Mythology: The Avengers
By Martin Felipe
July 5, 2012
As we move into the summer months, television offers less programming to discuss. This isn’t to say that there is nothing going on small screen-wise, but we’ll have time to take a look at these hot weather offerings down the line. Summer is the season of the Hollywood blockbuster and, sure enough, the last couple of months of entertainment news hasn’t centered on a TV show as much as it has on a big blockbuster superhero spectacular that has risen in the box office ranks to claim the #3 spot on the all-time lists, a film known as The Avengers.
Now this Avengers success is but the first installment of what some of the lazier entertainment writers are dubbing “Superhero Summer,” followed with the recent Spider-Man reboot and the upcoming Dark Knight finale. I call the writers lazy because anyone paying attention will remember last summer’s Thor/X-Men/Green Lantern/Captain America sequence. For that matter, with the exception of a Punisher here and an Electra there, superhero movies have been dominating our big money-making blockbuster lists going all the way back to 2000’s The X-Men. In fact, one could point to the prior successes of Tim Burton’s Batman or Richard Donner’s Superman, but for the purposes of this column, I’ll stick with the Marvel superheroes.
With The Avengers showing Hollywood how it’s done, it occurred to me that I had not yet delved into superhero mythology on these virtual pages. Let me preface what is to follow with the disclaimer that I love superheroes as much as any boy, and was a comic nerd in my own right growing up, so please do not take what is to follow as an indication that I dislike costumed vigilantes.
Still, from a mythological standpoint, the superhero-verse is more of a hodgepodge than a cohesive universe. I know that pretty much all of the origin stories follow the classic Campbell Hero’s Journey, that’s not what I’m talking about. It’s that the so-called Marvel Universe began as a bunch of individual stories that quickly evolved into a collective.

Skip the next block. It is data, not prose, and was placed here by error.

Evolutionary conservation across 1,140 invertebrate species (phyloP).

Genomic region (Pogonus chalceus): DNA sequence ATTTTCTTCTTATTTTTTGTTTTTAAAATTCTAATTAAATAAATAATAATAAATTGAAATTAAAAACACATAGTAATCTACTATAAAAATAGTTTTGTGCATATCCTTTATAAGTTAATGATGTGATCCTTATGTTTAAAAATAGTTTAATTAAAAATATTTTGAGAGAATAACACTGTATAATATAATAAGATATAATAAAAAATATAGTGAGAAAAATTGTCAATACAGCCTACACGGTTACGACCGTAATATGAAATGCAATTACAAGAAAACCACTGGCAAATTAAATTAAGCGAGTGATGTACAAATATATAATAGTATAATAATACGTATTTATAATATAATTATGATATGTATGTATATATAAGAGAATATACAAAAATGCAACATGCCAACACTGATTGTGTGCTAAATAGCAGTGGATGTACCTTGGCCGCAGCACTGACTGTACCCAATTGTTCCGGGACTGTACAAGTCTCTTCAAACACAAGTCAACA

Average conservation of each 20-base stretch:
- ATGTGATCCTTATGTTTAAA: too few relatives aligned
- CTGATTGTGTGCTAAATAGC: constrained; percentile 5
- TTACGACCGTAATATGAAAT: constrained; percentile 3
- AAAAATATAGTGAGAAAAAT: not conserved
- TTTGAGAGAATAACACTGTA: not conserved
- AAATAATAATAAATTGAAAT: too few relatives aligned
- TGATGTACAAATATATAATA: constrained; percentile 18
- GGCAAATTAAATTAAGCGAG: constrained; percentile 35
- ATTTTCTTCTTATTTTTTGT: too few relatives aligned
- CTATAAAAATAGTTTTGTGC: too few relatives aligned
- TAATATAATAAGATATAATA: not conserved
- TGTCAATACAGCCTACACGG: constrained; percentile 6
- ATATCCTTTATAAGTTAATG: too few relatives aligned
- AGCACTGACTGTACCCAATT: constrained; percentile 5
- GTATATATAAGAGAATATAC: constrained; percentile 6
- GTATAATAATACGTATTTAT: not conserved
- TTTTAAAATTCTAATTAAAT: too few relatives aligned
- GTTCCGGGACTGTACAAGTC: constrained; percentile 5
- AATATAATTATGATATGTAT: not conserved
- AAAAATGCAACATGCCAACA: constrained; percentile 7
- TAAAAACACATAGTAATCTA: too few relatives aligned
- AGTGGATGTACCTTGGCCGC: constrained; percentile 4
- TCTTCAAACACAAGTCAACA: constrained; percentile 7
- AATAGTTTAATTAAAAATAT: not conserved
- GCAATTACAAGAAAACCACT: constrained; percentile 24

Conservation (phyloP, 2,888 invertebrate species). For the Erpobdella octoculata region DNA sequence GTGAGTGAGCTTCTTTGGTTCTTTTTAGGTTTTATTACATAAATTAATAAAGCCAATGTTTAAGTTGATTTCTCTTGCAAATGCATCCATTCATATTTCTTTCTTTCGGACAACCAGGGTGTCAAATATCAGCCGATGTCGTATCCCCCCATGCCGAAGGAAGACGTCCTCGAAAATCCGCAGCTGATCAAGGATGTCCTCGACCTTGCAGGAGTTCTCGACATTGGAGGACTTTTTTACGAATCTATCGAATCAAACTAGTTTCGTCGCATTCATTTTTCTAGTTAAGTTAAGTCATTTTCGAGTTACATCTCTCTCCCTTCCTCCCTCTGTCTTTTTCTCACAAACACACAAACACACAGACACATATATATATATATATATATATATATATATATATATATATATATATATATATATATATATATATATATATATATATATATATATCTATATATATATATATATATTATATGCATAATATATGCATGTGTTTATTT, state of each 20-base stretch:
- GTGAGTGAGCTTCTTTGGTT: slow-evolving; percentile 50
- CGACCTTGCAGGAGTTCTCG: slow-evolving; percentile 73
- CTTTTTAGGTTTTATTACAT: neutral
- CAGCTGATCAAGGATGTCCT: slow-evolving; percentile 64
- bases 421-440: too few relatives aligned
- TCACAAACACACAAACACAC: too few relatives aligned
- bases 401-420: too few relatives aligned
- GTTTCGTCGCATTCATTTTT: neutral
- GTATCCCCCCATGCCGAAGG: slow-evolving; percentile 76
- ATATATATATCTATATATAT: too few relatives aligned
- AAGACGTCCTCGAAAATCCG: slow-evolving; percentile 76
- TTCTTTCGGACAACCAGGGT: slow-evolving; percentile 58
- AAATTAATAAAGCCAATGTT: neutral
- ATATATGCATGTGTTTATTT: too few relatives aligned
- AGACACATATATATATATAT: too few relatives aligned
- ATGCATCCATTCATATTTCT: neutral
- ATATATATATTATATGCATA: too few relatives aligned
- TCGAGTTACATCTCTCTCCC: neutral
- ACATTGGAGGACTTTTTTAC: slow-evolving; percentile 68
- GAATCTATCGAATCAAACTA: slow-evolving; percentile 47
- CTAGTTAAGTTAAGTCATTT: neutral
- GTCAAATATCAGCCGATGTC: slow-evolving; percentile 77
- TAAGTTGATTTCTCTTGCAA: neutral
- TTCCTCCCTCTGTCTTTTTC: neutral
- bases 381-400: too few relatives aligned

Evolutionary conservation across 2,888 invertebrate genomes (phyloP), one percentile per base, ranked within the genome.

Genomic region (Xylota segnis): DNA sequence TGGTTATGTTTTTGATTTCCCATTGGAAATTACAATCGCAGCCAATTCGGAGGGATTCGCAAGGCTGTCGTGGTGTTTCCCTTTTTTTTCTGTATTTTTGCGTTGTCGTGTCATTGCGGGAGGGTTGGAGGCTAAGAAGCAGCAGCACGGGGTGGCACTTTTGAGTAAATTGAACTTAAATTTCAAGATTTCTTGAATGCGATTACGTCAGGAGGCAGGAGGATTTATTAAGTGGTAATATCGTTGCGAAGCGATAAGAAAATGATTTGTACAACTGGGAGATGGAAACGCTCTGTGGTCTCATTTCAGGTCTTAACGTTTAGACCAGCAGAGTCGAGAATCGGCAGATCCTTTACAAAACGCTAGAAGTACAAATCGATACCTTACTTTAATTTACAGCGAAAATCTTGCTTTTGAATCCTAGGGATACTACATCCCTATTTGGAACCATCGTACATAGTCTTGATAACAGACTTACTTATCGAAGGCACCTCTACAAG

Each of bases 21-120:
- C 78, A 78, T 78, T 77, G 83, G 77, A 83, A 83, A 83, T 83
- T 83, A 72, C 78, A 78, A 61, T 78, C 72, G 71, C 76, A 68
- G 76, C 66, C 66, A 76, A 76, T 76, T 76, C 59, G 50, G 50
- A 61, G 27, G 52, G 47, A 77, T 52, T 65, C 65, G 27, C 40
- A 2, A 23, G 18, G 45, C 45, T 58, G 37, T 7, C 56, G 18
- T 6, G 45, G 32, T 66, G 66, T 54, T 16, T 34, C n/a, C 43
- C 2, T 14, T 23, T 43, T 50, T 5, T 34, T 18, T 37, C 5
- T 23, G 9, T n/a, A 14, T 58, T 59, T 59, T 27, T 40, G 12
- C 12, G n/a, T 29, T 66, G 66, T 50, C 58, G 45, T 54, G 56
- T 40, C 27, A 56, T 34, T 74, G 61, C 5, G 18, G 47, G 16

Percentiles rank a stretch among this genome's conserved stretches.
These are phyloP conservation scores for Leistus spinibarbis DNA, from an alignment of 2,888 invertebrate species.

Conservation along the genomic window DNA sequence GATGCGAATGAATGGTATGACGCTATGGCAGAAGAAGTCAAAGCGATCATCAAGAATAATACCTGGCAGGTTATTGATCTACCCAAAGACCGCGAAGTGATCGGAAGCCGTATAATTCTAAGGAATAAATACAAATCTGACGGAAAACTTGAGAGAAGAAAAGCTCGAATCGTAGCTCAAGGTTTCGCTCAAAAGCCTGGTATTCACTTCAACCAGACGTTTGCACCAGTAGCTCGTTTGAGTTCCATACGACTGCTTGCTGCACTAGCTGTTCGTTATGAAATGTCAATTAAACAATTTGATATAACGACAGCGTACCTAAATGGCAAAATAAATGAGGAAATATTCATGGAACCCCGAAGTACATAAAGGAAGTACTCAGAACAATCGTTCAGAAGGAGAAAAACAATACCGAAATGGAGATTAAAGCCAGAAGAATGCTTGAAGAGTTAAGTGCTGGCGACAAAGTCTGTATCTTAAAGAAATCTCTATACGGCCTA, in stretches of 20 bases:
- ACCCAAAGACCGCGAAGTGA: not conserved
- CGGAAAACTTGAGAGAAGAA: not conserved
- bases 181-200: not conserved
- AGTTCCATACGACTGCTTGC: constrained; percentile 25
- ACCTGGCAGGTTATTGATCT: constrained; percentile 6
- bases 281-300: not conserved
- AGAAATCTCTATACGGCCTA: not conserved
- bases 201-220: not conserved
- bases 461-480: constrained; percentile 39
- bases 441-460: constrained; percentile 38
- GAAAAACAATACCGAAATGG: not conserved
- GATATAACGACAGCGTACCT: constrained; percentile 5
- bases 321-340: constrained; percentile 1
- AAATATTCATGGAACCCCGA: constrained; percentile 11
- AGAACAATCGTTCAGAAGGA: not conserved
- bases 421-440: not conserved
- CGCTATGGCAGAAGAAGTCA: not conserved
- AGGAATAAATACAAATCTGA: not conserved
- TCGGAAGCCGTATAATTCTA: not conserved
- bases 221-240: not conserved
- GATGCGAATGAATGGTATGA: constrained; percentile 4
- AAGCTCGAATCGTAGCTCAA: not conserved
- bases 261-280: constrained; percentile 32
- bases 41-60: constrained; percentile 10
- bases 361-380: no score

The current Marvel Universe as we know it really launched in the early ‘60s with Stan Lee and Jack Kirby’s The Fantastic Four. The success of this foursome led to other well known heroes like Spider-Man, The X-Men, and The Hulk, as well as to second tier folks like Iron Man and Thor. Marvel even started dipping into their pre-Fantastic Four past, resurrecting older heroes like Captain America and Sub-Mariner.
Then, before long, the characters stories started intersecting, appearing in one another’s books. Over time, a bunch of separate hero mythologies evolved into one massive super universe. As a fan of these guys, I enjoyed the huge web of crossover continuity in the increasingly intersecting universe. Yet, it nagged at me a bit. There seemed little cohesion.
To make a comparison to another famous mythology, Tolkien’s Middle-Earth is a closed universe, designed to operate within its own rules and history. Compare this to C.S. Lewis’ Narnia. Tolkien himself criticized his pal Lewis for drawing a little of this and a little of that to create his through-the-wardrobe fantasy kingdom. Narnia isn’t a world governed by internal structure but rather by whatever fantastic flight of fancy Lewis wanted to toss into the mix.